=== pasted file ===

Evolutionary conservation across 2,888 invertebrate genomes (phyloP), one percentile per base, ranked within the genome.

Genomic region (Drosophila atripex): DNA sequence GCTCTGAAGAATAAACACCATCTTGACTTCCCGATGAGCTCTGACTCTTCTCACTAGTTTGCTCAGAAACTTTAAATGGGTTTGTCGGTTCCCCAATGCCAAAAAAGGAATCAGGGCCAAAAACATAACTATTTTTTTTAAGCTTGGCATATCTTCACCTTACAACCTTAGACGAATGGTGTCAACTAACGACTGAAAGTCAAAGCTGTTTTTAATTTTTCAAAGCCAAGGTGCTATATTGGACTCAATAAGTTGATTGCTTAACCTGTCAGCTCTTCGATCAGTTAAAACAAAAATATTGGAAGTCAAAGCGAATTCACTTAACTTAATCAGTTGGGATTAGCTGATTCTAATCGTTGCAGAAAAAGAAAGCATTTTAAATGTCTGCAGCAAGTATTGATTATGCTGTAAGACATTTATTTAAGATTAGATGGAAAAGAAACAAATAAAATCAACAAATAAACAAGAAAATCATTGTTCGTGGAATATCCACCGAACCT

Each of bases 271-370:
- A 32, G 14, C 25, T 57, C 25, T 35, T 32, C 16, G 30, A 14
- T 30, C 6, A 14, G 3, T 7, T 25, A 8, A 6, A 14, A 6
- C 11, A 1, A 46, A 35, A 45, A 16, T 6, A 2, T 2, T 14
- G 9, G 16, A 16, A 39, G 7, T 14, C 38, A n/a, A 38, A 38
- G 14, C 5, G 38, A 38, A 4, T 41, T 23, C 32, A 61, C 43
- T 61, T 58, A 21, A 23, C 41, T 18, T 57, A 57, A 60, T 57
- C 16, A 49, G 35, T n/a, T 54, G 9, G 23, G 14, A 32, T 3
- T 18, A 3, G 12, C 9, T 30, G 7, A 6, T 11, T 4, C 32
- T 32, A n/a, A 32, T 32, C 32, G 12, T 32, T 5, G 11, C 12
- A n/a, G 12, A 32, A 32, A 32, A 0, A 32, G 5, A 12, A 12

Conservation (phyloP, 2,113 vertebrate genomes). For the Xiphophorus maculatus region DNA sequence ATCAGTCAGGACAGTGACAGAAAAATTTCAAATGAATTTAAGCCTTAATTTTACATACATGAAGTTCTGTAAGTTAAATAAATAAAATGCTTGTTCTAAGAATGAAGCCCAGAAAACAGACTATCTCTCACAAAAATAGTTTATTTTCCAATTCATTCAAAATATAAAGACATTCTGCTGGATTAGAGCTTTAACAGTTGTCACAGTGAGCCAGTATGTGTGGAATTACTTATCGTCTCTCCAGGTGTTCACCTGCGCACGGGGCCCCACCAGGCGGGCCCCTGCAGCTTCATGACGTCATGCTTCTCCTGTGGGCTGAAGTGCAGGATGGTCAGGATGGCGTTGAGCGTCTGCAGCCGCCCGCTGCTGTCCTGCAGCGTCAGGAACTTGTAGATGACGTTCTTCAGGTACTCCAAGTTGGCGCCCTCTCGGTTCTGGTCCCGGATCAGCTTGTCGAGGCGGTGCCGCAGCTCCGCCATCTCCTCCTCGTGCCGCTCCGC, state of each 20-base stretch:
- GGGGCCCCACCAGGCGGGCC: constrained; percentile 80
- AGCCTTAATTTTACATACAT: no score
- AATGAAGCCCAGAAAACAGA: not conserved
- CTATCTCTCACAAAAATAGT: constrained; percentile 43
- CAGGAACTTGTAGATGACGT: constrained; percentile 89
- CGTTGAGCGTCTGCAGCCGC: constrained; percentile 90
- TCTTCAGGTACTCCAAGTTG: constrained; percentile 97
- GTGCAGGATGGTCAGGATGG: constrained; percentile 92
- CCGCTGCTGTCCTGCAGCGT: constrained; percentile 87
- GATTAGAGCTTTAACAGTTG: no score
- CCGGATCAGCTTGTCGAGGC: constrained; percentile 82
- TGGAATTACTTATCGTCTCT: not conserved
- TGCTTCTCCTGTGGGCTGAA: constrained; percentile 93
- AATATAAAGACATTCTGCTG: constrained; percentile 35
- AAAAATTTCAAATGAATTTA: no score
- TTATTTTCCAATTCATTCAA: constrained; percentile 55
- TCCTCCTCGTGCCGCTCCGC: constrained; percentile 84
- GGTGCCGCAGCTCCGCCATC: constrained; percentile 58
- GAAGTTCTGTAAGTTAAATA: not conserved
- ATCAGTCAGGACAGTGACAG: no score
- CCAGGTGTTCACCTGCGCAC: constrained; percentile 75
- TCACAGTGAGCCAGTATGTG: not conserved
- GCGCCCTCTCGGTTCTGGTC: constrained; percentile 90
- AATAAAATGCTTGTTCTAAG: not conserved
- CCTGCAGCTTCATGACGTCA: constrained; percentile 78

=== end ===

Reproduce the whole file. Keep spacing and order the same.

Evolutionary conservation across 2,888 invertebrate genomes (phyloP), one percentile per base, ranked within the genome.

Genomic region (Drosophila atripex): DNA sequence GCTCTGAAGAATAAACACCATCTTGACTTCCCGATGAGCTCTGACTCTTCTCACTAGTTTGCTCAGAAACTTTAAATGGGTTTGTCGGTTCCCCAATGCCAAAAAAGGAATCAGGGCCAAAAACATAACTATTTTTTTTAAGCTTGGCATATCTTCACCTTACAACCTTAGACGAATGGTGTCAACTAACGACTGAAAGTCAAAGCTGTTTTTAATTTTTCAAAGCCAAGGTGCTATATTGGACTCAATAAGTTGATTGCTTAACCTGTCAGCTCTTCGATCAGTTAAAACAAAAATATTGGAAGTCAAAGCGAATTCACTTAACTTAATCAGTTGGGATTAGCTGATTCTAATCGTTGCAGAAAAAGAAAGCATTTTAAATGTCTGCAGCAAGTATTGATTATGCTGTAAGACATTTATTTAAGATTAGATGGAAAAGAAACAAATAAAATCAACAAATAAACAAGAAAATCATTGTTCGTGGAATATCCACCGAACCT

Each of bases 271-370:
- A 32, G 14, C 25, T 57, C 25, T 35, T 32, C 16, G 30, A 14
- T 30, C 6, A 14, G 3, T 7, T 25, A 8, A 6, A 14, A 6
- C 11, A 1, A 46, A 35, A 45, A 16, T 6, A 2, T 2, T 14
- G 9, G 16, A 16, A 39, G 7, T 14, C 38, A n/a, A 38, A 38
- G 14, C 5, G 38, A 38, A 4, T 41, T 23, C 32, A 61, C 43
- T 61, T 58, A 21, A 23, C 41, T 18, T 57, A 57, A 60, T 57
- C 16, A 49, G 35, T n/a, T 54, G 9, G 23, G 14, A 32, T 3
- T 18, A 3, G 12, C 9, T 30, G 7, A 6, T 11, T 4, C 32
- T 32, A n/a, A 32, T 32, C 32, G 12, T 32, T 5, G 11, C 12
- A n/a, G 12, A 32, A 32, A 32, A 0, A 32, G 5, A 12, A 12

Conservation (phyloP, 2,113 vertebrate genomes). For the Xiphophorus maculatus region DNA sequence ATCAGTCAGGACAGTGACAGAAAAATTTCAAATGAATTTAAGCCTTAATTTTACATACATGAAGTTCTGTAAGTTAAATAAATAAAATGCTTGTTCTAAGAATGAAGCCCAGAAAACAGACTATCTCTCACAAAAATAGTTTATTTTCCAATTCATTCAAAATATAAAGACATTCTGCTGGATTAGAGCTTTAACAGTTGTCACAGTGAGCCAGTATGTGTGGAATTACTTATCGTCTCTCCAGGTGTTCACCTGCGCACGGGGCCCCACCAGGCGGGCCCCTGCAGCTTCATGACGTCATGCTTCTCCTGTGGGCTGAAGTGCAGGATGGTCAGGATGGCGTTGAGCGTCTGCAGCCGCCCGCTGCTGTCCTGCAGCGTCAGGAACTTGTAGATGACGTTCTTCAGGTACTCCAAGTTGGCGCCCTCTCGGTTCTGGTCCCGGATCAGCTTGTCGAGGCGGTGCCGCAGCTCCGCCATCTCCTCCTCGTGCCGCTCCGC, state of each 20-base stretch:
- GGGGCCCCACCAGGCGGGCC: constrained; percentile 80
- AGCCTTAATTTTACATACAT: no score
- AATGAAGCCCAGAAAACAGA: not conserved
- CTATCTCTCACAAAAATAGT: constrained; percentile 43
- CAGGAACTTGTAGATGACGT: constrained; percentile 89
- CGTTGAGCGTCTGCAGCCGC: constrained; percentile 90
- TCTTCAGGTACTCCAAGTTG: constrained; percentile 97
- GTGCAGGATGGTCAGGATGG: constrained; percentile 92
- CCGCTGCTGTCCTGCAGCGT: constrained; percentile 87
- GATTAGAGCTTTAACAGTTG: no score
- CCGGATCAGCTTGTCGAGGC: constrained; percentile 82
- TGGAATTACTTATCGTCTCT: not conserved
- TGCTTCTCCTGTGGGCTGAA: constrained; percentile 93
- AATATAAAGACATTCTGCTG: constrained; percentile 35
- AAAAATTTCAAATGAATTTA: no score
- TTATTTTCCAATTCATTCAA: constrained; percentile 55
- TCCTCCTCGTGCCGCTCCGC: constrained; percentile 84
- GGTGCCGCAGCTCCGCCATC: constrained; percentile 58
- GAAGTTCTGTAAGTTAAATA: not conserved
- ATCAGTCAGGACAGTGACAG: no score
- CCAGGTGTTCACCTGCGCAC: constrained; percentile 75
- TCACAGTGAGCCAGTATGTG: not conserved
- GCGCCCTCTCGGTTCTGGTC: constrained; percentile 90
- AATAAAATGCTTGTTCTAAG: not conserved
- CCTGCAGCTTCATGACGTCA: constrained; percentile 78